Additional research focused on environmental factors and host susceptibility is needed and may benefit from consideration of the lymphoid neoplasms for which rates differ greatly by race or sex. Marked white predominance is observed for hairy cell leukemia and follicular lymphoma, whereas marked black predominance is observed for plasma cell neoplasms. Black predominance also is observed for T/NK-cell neoplasms, most notably for mycosis fungoides/Sézary syndrome. Asians have considerably lower rates than whites and blacks for CLL/SLL, particularly in the elderly, and Hodgkin lymphoma, particularly in children. Striking male predominance is observed for Burkitt lymphoma/leukemia and hairy cell leukemia, regardless of race. White males also have substantially higher rates than any other sex or race group for mantle cell lymphoma and nodular lymphocyte predominant Hodgkin lymphoma. In contrast, rates differed little between males and females for follicular lymphoma, marginal zone lymphoma, and nodular sclerosis Hodgkin lymphoma.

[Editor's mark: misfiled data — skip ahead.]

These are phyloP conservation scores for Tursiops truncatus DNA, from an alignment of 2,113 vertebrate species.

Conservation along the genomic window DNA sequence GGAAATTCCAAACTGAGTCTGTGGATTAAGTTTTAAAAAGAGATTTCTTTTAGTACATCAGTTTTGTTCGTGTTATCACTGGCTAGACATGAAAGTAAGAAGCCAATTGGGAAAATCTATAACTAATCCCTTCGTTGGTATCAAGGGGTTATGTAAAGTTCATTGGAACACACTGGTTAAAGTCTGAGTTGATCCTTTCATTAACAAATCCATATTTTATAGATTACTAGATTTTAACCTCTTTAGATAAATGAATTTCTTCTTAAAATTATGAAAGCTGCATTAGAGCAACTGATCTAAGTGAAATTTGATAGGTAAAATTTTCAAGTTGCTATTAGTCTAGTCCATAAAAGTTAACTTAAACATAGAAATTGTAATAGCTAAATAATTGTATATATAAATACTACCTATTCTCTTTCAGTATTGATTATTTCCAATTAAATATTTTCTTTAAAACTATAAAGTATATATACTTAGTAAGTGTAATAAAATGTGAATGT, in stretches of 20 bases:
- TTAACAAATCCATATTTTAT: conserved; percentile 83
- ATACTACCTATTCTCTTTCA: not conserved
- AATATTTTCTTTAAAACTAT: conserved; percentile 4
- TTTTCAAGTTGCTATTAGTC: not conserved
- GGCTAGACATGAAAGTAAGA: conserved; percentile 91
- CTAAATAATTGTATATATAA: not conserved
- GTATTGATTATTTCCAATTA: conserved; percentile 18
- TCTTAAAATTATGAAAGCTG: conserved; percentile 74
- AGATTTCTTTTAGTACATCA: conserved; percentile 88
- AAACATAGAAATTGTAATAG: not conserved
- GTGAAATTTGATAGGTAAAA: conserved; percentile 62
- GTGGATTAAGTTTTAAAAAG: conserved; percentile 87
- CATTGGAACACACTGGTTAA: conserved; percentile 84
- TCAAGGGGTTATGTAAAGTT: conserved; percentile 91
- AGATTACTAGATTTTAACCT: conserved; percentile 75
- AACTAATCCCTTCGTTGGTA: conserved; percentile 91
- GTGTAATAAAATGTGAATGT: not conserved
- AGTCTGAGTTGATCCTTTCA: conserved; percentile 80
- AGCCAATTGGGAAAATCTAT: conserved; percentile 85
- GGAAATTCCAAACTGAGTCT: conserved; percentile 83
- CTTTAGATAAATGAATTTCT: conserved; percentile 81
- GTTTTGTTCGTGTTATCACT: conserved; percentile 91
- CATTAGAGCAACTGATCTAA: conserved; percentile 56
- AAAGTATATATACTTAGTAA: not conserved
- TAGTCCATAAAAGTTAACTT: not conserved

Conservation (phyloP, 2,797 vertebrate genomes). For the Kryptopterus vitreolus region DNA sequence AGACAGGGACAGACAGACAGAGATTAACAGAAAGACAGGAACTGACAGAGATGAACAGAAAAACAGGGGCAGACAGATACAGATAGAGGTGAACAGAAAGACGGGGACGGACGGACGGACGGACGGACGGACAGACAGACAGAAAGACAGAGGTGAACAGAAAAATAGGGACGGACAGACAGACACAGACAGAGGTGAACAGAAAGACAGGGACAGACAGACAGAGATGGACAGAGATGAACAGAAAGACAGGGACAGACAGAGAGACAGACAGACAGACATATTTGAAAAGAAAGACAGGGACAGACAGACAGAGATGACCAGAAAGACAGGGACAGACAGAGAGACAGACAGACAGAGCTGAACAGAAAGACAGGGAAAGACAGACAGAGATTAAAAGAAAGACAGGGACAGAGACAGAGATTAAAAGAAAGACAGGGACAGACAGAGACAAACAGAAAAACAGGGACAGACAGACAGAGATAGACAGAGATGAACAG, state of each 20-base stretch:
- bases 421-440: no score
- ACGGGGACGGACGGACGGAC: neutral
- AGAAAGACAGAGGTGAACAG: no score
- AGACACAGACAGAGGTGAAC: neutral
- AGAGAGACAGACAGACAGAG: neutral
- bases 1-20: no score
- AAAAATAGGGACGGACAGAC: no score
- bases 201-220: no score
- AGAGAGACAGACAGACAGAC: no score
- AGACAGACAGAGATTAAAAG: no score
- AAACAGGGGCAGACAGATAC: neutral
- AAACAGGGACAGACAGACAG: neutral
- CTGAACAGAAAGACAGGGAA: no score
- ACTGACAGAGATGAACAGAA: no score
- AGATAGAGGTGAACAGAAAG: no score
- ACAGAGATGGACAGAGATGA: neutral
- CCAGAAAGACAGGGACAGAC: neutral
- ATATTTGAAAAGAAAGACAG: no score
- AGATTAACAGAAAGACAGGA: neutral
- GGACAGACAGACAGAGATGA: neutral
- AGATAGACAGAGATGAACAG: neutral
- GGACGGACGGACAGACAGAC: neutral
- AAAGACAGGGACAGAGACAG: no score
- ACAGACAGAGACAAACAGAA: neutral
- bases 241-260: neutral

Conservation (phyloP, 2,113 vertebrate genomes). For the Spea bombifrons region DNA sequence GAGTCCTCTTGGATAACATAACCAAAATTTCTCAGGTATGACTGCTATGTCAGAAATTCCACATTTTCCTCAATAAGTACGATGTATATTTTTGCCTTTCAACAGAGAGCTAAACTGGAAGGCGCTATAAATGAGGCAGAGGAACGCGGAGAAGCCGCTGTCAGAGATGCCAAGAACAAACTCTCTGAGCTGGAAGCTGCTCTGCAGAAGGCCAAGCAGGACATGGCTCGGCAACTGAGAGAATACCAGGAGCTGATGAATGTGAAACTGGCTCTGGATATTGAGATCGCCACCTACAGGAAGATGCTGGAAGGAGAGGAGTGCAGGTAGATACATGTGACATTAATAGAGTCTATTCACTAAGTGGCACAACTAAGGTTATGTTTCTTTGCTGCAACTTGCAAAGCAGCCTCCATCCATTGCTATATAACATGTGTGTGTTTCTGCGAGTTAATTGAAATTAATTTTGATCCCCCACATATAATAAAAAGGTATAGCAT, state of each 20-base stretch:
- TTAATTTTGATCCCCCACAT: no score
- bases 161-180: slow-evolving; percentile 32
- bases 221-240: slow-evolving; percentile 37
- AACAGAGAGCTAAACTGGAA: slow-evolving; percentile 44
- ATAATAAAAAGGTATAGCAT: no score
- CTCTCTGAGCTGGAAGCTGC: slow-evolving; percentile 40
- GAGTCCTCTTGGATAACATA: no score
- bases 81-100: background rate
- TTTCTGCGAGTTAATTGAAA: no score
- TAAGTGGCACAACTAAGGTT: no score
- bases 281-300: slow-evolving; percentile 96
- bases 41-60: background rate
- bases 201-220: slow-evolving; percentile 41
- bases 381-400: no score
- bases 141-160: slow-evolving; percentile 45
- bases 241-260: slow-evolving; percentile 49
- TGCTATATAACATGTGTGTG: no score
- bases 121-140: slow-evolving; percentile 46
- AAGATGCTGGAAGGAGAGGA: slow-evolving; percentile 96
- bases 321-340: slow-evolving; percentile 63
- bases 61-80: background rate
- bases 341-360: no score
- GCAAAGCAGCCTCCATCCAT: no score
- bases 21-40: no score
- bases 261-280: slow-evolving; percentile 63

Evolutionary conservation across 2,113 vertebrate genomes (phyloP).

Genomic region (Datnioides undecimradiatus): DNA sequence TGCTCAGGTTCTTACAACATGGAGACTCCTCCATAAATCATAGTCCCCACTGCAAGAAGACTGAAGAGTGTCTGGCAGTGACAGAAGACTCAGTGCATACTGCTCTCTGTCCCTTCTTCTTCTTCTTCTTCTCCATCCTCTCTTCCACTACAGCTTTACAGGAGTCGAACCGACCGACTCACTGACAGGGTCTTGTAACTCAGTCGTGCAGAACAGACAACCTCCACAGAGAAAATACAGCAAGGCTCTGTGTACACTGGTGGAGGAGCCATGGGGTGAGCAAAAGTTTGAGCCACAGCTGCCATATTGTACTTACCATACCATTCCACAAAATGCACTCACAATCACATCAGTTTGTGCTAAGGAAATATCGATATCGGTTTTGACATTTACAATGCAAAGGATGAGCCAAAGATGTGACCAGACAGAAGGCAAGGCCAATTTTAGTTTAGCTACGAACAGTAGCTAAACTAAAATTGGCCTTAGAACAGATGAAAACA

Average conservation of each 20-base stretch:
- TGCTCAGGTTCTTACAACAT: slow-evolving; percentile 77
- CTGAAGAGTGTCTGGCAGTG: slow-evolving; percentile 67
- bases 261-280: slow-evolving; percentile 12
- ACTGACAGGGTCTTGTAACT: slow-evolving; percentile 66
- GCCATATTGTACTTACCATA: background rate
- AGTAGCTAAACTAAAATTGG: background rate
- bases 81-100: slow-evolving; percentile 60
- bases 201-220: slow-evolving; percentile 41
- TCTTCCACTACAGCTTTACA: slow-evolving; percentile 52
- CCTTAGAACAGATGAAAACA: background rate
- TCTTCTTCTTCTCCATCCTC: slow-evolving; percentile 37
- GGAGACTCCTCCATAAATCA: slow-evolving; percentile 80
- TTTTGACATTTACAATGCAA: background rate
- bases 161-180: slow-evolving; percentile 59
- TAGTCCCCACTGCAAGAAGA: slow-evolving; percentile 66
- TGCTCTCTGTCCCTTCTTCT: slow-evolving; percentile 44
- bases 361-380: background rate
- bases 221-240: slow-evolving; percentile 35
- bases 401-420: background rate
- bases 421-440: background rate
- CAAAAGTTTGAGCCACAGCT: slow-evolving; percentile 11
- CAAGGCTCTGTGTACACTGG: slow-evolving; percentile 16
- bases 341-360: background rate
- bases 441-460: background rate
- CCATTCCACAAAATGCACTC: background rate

Lymphoid neoplasm incidence in the elderly represents a notable public health burden due to the high rates (170.6 cases per 100 000 person-years) and aging United States population. Further investigations regarding the biology of aging and age-related effects such as immune senescence are particularly important for the subtypes where rates increase most steeply with age, including DLBCL, follicular lymphoma, CLL/SLL, and plasma cell neoplasms. Because the chronic inflammation, DNA damage, and diminished immune surveillance that occur with older age59 are also linked with cancer,60 we believe they are important avenues of research for these lymphoma subtypes. During 1992-2001, rates of DLBCL and follicular lymphoma in the elderly increased 1.4% and 1.8% per year, respectively. Improved diagnostic specificity during the 1990s28,61 did not appear to affect the increasing rates of DLBCL in the elderly. In contrast, rates of CLL/SLL declined 2.1% per year, and rates of plasma cell neoplasms did not change significantly for the elderly. The decline in CLL/SLL is surprising in light of increased recognition of this underdiagnosed disease.13,62 This decline suggests that exposures to the still unknown cause(s) of CLL/SLL may have similarly declined.